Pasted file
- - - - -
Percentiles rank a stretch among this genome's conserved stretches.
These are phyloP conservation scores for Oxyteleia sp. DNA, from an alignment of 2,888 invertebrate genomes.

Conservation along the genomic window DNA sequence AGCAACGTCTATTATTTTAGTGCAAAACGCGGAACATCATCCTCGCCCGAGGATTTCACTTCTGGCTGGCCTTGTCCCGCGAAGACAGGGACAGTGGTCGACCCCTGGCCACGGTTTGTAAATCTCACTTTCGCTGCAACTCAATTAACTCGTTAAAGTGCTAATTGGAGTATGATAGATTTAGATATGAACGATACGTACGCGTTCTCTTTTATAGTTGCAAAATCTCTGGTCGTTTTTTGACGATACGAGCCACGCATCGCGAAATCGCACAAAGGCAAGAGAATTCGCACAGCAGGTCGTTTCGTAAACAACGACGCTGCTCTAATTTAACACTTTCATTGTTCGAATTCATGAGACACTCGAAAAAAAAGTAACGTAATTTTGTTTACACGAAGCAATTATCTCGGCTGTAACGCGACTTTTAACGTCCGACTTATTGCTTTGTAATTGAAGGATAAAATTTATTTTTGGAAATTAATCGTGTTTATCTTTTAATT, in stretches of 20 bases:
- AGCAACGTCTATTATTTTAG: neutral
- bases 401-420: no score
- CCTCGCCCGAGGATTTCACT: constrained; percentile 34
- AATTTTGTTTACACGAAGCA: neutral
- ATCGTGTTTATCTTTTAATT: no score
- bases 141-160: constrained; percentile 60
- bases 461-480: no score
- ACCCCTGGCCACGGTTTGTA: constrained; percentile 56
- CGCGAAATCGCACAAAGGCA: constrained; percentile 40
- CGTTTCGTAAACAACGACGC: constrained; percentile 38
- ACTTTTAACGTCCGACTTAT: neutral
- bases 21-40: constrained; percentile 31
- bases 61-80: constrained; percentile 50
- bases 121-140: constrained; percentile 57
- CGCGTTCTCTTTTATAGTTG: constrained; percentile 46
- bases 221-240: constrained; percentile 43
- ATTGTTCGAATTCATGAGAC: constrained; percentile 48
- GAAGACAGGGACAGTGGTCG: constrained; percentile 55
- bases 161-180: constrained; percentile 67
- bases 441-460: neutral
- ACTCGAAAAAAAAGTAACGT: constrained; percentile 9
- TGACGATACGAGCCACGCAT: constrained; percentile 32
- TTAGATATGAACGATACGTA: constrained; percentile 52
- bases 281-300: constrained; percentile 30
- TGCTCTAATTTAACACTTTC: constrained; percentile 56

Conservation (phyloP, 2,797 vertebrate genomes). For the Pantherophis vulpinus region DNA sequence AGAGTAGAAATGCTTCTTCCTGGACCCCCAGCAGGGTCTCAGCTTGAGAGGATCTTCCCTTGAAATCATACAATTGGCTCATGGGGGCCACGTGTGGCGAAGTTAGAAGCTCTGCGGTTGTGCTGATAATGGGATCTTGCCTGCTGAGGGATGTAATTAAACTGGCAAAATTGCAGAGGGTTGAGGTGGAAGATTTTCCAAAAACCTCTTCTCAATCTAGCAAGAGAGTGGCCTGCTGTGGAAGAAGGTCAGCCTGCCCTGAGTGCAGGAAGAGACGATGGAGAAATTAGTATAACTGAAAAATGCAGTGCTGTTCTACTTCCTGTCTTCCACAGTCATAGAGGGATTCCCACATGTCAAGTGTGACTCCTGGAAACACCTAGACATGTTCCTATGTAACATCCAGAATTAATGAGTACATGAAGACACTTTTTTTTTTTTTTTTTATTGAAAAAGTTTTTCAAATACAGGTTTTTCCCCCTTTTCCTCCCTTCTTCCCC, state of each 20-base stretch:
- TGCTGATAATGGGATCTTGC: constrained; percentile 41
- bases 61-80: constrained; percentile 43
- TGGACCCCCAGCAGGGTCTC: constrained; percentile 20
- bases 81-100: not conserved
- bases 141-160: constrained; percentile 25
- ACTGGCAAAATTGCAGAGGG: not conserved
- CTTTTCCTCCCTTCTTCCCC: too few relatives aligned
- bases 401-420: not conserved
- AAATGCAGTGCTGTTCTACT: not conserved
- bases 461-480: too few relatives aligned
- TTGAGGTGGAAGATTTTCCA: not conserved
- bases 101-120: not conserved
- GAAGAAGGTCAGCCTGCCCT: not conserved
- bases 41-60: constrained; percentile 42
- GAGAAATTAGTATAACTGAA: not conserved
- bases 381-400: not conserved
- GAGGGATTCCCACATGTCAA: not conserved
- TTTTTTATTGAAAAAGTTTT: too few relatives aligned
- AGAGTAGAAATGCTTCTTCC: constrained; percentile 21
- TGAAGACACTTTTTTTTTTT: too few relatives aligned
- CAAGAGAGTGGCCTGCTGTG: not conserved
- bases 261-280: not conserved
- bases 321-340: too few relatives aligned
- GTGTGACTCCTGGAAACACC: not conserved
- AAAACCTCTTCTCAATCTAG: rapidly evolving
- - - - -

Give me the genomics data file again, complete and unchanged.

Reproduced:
Percentiles rank a stretch among this genome's conserved stretches.
These are phyloP conservation scores for Oxyteleia sp. DNA, from an alignment of 2,888 invertebrate genomes.

Conservation along the genomic window DNA sequence AGCAACGTCTATTATTTTAGTGCAAAACGCGGAACATCATCCTCGCCCGAGGATTTCACTTCTGGCTGGCCTTGTCCCGCGAAGACAGGGACAGTGGTCGACCCCTGGCCACGGTTTGTAAATCTCACTTTCGCTGCAACTCAATTAACTCGTTAAAGTGCTAATTGGAGTATGATAGATTTAGATATGAACGATACGTACGCGTTCTCTTTTATAGTTGCAAAATCTCTGGTCGTTTTTTGACGATACGAGCCACGCATCGCGAAATCGCACAAAGGCAAGAGAATTCGCACAGCAGGTCGTTTCGTAAACAACGACGCTGCTCTAATTTAACACTTTCATTGTTCGAATTCATGAGACACTCGAAAAAAAAGTAACGTAATTTTGTTTACACGAAGCAATTATCTCGGCTGTAACGCGACTTTTAACGTCCGACTTATTGCTTTGTAATTGAAGGATAAAATTTATTTTTGGAAATTAATCGTGTTTATCTTTTAATT, in stretches of 20 bases:
- AGCAACGTCTATTATTTTAG: neutral
- bases 401-420: no score
- CCTCGCCCGAGGATTTCACT: constrained; percentile 34
- AATTTTGTTTACACGAAGCA: neutral
- ATCGTGTTTATCTTTTAATT: no score
- bases 141-160: constrained; percentile 60
- bases 461-480: no score
- ACCCCTGGCCACGGTTTGTA: constrained; percentile 56
- CGCGAAATCGCACAAAGGCA: constrained; percentile 40
- CGTTTCGTAAACAACGACGC: constrained; percentile 38
- ACTTTTAACGTCCGACTTAT: neutral
- bases 21-40: constrained; percentile 31
- bases 61-80: constrained; percentile 50
- bases 121-140: constrained; percentile 57
- CGCGTTCTCTTTTATAGTTG: constrained; percentile 46
- bases 221-240: constrained; percentile 43
- ATTGTTCGAATTCATGAGAC: constrained; percentile 48
- GAAGACAGGGACAGTGGTCG: constrained; percentile 55
- bases 161-180: constrained; percentile 67
- bases 441-460: neutral
- ACTCGAAAAAAAAGTAACGT: constrained; percentile 9
- TGACGATACGAGCCACGCAT: constrained; percentile 32
- TTAGATATGAACGATACGTA: constrained; percentile 52
- bases 281-300: constrained; percentile 30
- TGCTCTAATTTAACACTTTC: constrained; percentile 56

Conservation (phyloP, 2,797 vertebrate genomes). For the Pantherophis vulpinus region DNA sequence AGAGTAGAAATGCTTCTTCCTGGACCCCCAGCAGGGTCTCAGCTTGAGAGGATCTTCCCTTGAAATCATACAATTGGCTCATGGGGGCCACGTGTGGCGAAGTTAGAAGCTCTGCGGTTGTGCTGATAATGGGATCTTGCCTGCTGAGGGATGTAATTAAACTGGCAAAATTGCAGAGGGTTGAGGTGGAAGATTTTCCAAAAACCTCTTCTCAATCTAGCAAGAGAGTGGCCTGCTGTGGAAGAAGGTCAGCCTGCCCTGAGTGCAGGAAGAGACGATGGAGAAATTAGTATAACTGAAAAATGCAGTGCTGTTCTACTTCCTGTCTTCCACAGTCATAGAGGGATTCCCACATGTCAAGTGTGACTCCTGGAAACACCTAGACATGTTCCTATGTAACATCCAGAATTAATGAGTACATGAAGACACTTTTTTTTTTTTTTTTTATTGAAAAAGTTTTTCAAATACAGGTTTTTCCCCCTTTTCCTCCCTTCTTCCCC, state of each 20-base stretch:
- TGCTGATAATGGGATCTTGC: constrained; percentile 41
- bases 61-80: constrained; percentile 43
- TGGACCCCCAGCAGGGTCTC: constrained; percentile 20
- bases 81-100: not conserved
- bases 141-160: constrained; percentile 25
- ACTGGCAAAATTGCAGAGGG: not conserved
- CTTTTCCTCCCTTCTTCCCC: too few relatives aligned
- bases 401-420: not conserved
- AAATGCAGTGCTGTTCTACT: not conserved
- bases 461-480: too few relatives aligned
- TTGAGGTGGAAGATTTTCCA: not conserved
- bases 101-120: not conserved
- GAAGAAGGTCAGCCTGCCCT: not conserved
- bases 41-60: constrained; percentile 42
- GAGAAATTAGTATAACTGAA: not conserved
- bases 381-400: not conserved
- GAGGGATTCCCACATGTCAA: not conserved
- TTTTTTATTGAAAAAGTTTT: too few relatives aligned
- AGAGTAGAAATGCTTCTTCC: constrained; percentile 21
- TGAAGACACTTTTTTTTTTT: too few relatives aligned
- CAAGAGAGTGGCCTGCTGTG: not conserved
- bases 261-280: not conserved
- bases 321-340: too few relatives aligned
- GTGTGACTCCTGGAAACACC: not conserved
- AAAACCTCTTCTCAATCTAG: rapidly evolving